- FCPA Professor - http://fcpaprofessor.com -

The Case That Just Keeps On Giving

Last week, the Haiti Teleco case netted additional defendants as the DOJ announced (here [1]) a superseding indictment in the never-ending enforcement action. Named in the superseding indictment (here [2]) are:

Cinergy Telecommunications Inc. (a privately-held telecommunications company incorporated in Florida, charged with one count of conspiracy to violate the FCPA and to commit wire fraud, six counts of FCPA violations, one count of conspiracy to commit money laundering and 19 counts of money laundering);

Washington Vasconez Cruz (the president of Cinergy, charged with one count of conspiracy to violate the FCPA and to commit wire fraud, six counts of FCPA violations, one count of conspiracy to commit money laundering and 19 counts of money laundering);

Amadeus Richers (a former director of Cinergy, charged with one count of conspiracy to violate the FCPA and to commit wire fraud, six counts of FCPA violations, one count of conspiracy to commit money laundering and 19 counts of money laundering);

Patrick Joseph (a former general director for telecommunications at Haiti Teleco and thus a “foreign official” according to the DOJ, charged with one count of conspiracy to commit money laundering);

Jean Rene Duperval (a former director of international relations for telecommunications at Haiti Teleco and thus a “foreign official” according to the DOJ, charged with two counts of conspiracy to commit money laundering and 19 counts of money laundering); and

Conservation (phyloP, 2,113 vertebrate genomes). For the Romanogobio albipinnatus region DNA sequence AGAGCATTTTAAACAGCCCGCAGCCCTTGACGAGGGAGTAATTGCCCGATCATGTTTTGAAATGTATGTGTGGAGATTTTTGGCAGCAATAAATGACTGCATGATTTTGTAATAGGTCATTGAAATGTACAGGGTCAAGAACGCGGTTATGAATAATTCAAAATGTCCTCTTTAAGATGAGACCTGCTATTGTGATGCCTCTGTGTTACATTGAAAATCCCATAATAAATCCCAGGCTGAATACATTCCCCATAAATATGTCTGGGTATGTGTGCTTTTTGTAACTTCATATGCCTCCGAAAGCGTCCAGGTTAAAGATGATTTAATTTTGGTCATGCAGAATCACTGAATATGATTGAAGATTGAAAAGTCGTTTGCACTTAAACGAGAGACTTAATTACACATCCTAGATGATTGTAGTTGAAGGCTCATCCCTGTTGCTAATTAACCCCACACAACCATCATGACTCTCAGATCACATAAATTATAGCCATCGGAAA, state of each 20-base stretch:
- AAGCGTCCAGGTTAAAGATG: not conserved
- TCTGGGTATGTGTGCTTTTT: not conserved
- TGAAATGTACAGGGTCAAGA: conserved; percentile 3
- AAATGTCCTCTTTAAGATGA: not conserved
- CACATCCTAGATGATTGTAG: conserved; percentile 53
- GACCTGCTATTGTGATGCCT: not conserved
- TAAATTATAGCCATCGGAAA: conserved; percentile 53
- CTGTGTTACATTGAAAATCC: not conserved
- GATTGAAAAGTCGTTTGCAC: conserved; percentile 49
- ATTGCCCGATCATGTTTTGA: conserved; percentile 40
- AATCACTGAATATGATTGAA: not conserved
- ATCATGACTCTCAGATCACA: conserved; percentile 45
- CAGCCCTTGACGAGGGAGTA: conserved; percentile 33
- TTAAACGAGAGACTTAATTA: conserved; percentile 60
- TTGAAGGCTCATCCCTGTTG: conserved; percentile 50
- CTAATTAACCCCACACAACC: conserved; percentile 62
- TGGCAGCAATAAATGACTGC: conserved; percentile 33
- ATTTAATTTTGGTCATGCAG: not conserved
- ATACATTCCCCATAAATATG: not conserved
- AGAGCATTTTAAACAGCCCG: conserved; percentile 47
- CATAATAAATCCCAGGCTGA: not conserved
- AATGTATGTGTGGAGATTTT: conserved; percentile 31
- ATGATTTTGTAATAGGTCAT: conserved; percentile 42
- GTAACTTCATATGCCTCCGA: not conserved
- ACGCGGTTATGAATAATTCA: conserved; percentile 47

Marguerite Grandison (the former president of Telecom Consulting Services Corp., and Duperval’s sister, charged with two counts of conspiracy to commit money laundering and 19 counts of money laundering.

Duperval and Grandison were previously charged in the case in December 2009 (see here [3]).

With this latest development, the Haiti Teleco case has become, other than the manufactured Africa Sting enforcement action, the largest FCPA enforcement action in history – in terms of number of defendants – 12. In addition to those listed above, the following individuals were also charged: Antonio Perez, Joel Esquenazi, Juan Diaz, Robert Antoine, Jean Fourcand, and Carlos Rodriguez.

The Haiti Teleco case stands in stark contrast to many corporate FCPA enforcement actions (enforcement actions that sometimes involve tens or hundreds of millions of dollars in bribe payments) that yield no individual enforcement actions. See here [4] for the prior post discussing the numbers from 2010 and thus far this year.

All bribery and corruption of course is bad, but does approximately $1 million in alleged bribe payments in the Haiti Teleco case justify the largest real FCPA enforcement action in history?

I previously observed (here [5]) in connection with the Haiti Teleco case that often the DOJ resolves seemingly clear-cut instances of corporate bribery and corruption involving tens or hundreds of millions of dollars in bribe payments (per the government’s own evidence) without FCPA anti-bribery charges and without charging any corporate employees. In other cases, often relatively minor ones, the DOJ comes out with guns-a-blazing.

To call it inconsistent law enforcement is an understatement.